How to Fish Brush Piles for Prespawn Bass

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A large percentage of the country’s more popular bass fishing reservoirs were built following the Great Depression of the 1920s and 1930s. Although these fisheries once resembled flooded forests full of textbook bass-holding cover and structure, 60-plus years of constant water fluctuation and exposure to the natural elements has taken its toll on the timber in which bass are known to inhabit.

As a result of this inevitable change, many bass anglers have taken matters into their own hands by distributing brush piles, or dead trees, throughout their local reservoirs—especially in the past 20 years. In the big picture of bass fishing, dissecting and targeting brush piles could certainly be considered a fairly new endeavor.

Elite Series pro and 2014 Bassmaster Angler of the Year Greg Hackney believes fishing these brush piles is an outstanding technique for catching big prespawn bass. As the egg-bearing females prepare their bodies for a strenuous spawning period, they’ll often use brush as strategic ambush points as they fill their bellies with much needed nutrients.

In order to maximize your success and improve your odds of catching your fish of a lifetime, Hackney believes there are several things you need to know.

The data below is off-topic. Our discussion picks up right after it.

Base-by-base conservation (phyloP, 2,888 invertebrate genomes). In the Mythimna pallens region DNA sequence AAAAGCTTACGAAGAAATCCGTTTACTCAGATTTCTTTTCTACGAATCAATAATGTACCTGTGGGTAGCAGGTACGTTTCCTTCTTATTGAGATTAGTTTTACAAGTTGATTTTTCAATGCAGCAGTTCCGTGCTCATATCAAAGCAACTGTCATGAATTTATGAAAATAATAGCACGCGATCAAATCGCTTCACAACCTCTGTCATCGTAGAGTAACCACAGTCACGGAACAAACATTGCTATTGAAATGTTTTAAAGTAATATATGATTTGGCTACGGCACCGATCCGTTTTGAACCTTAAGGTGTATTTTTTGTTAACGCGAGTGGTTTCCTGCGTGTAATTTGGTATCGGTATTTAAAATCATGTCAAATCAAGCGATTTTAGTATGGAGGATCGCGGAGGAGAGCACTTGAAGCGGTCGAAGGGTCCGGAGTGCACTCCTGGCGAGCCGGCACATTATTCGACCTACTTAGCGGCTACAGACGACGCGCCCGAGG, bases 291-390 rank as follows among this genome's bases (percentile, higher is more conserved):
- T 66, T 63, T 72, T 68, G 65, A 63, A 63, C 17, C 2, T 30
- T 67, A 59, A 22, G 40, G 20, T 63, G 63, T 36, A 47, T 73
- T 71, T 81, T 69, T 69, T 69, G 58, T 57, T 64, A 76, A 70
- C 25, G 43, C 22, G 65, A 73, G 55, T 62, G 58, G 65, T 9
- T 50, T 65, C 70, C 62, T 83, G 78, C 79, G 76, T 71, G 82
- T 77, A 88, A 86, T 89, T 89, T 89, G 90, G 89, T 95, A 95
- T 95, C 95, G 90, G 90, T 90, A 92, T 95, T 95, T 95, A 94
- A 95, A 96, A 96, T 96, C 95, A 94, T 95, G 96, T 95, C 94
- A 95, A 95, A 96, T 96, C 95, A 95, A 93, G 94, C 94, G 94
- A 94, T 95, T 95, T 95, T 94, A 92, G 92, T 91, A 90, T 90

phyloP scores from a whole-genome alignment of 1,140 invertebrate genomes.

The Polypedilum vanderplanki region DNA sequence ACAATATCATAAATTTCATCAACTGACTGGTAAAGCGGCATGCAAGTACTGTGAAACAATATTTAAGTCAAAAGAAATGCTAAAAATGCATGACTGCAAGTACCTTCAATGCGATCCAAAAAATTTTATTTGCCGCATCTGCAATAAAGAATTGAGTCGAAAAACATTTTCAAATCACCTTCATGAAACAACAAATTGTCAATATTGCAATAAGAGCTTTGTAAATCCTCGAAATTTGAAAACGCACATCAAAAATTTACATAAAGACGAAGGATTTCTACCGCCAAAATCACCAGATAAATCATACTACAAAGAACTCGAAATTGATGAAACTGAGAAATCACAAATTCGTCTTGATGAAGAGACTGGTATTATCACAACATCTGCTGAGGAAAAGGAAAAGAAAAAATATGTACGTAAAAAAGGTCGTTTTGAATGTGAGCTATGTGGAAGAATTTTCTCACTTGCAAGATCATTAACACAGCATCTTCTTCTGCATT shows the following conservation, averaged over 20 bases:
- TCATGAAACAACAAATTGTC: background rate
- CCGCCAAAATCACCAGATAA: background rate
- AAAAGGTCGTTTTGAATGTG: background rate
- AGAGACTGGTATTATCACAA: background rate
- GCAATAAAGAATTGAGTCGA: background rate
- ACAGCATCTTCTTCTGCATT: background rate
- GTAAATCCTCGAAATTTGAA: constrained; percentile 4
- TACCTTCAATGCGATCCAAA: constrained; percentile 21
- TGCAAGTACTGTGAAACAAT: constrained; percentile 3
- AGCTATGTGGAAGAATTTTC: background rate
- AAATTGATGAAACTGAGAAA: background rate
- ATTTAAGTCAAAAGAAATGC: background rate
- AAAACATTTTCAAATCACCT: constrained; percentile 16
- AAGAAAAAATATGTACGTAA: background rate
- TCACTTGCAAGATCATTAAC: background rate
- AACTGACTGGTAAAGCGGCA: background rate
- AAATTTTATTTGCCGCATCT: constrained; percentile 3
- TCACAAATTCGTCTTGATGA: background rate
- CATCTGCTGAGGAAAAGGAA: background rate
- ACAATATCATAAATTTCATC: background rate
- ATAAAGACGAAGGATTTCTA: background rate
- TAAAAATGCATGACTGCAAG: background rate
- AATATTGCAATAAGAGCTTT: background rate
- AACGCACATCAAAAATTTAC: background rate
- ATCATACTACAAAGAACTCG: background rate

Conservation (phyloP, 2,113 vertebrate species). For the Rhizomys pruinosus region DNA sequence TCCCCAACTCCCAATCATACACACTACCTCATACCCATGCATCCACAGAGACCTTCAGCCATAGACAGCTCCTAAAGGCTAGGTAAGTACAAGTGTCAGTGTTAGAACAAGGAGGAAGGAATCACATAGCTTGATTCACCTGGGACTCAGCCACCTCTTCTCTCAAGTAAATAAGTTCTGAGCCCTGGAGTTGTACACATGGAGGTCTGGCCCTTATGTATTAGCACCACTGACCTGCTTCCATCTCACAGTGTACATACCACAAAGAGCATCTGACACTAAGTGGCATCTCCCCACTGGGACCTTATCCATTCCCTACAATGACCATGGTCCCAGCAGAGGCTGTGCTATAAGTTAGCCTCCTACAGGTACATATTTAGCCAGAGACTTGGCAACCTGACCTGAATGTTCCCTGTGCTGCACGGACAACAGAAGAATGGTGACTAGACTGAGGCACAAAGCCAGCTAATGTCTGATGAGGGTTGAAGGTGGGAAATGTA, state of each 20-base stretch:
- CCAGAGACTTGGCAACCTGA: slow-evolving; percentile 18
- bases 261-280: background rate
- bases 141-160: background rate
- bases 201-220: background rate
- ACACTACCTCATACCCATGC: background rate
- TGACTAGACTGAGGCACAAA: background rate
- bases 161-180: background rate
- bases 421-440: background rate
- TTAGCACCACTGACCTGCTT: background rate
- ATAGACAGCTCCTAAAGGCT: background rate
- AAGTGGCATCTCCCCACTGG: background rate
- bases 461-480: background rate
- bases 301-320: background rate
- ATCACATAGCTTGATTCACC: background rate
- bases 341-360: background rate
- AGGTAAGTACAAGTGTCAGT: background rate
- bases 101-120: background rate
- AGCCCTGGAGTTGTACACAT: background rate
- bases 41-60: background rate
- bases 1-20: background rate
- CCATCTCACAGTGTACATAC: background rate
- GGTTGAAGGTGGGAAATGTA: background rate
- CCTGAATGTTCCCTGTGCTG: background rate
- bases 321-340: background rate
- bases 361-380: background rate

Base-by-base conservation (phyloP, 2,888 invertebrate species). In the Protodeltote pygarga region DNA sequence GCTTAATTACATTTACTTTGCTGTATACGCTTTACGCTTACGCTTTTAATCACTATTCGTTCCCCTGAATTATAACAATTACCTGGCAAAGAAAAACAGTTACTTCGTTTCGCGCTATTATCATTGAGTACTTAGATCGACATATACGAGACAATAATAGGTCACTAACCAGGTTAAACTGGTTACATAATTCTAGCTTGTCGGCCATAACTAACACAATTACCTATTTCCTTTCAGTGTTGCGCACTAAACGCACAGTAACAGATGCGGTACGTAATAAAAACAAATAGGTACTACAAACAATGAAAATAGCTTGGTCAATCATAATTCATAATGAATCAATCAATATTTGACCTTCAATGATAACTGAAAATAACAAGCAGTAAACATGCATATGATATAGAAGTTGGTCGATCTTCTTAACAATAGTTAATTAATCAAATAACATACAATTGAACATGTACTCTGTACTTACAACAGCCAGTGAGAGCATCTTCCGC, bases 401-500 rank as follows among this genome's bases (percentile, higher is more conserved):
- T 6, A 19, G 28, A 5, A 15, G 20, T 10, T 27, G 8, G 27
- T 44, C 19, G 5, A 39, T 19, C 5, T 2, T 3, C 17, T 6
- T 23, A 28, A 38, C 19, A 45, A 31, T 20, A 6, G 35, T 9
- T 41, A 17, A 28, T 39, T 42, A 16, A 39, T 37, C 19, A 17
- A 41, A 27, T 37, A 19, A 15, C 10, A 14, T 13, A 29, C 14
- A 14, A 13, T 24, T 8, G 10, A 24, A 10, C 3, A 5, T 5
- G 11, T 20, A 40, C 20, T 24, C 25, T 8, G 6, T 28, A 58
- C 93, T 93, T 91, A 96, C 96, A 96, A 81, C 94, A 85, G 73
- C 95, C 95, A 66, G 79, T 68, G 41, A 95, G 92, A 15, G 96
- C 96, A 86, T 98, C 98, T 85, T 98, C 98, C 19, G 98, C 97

• Two primary advantages
  • Location is everything
  • Conditions can change fish positioning
  • The biggest bass prefer isolated brush
  • Slow and steady to avoid hang-ups
  • Patterning by depth
  • High-percentage baits

Concentration points and a physical reference

Before you start hunting for that “magical” brush pile on your favorite fishery, it’s important to understand why they’re so special throughout the prespawn period. According to Hackney, they offer anglers two critical advantages.

  • Concentration— “If you’re fishing a specific piece of structure like a flat or point, the bass could be anywhere,” Hackney said. “You might have to cast around for a while before you get an idea of their relative location. But when you add a brush pile to that area, that’s when it gets easier. It will concentrate the nearby bass into a very concise and predictable area.”
  • Physical reference— Hackney draws some compelling parallels between prespawn brush pile fishing and bed fishing during the spawn. Much like bass beds, this brush gives anglers a definitive target to cast towards, which not only increases confidence, but also repeatedly puts your bait of choice in the most productive strike zone. There’s no guesswork involved—you know you’re in “the juice” on each and every cast. And similar to bed fishing, you might have to make repeated casts in order to entice a bite, but he believes it’s just a matter of time before you irritate them into biting.

Location, location, location


There’s a common misconception among anglers in regards to brush pile fishing. Many of us believe that, when we find a brush pile, we’ve found the bass. Unfortunately, that’s not necessarily the case. You might catch a fish or two on a random pile, but the most productive brush will be found in very strategic locations.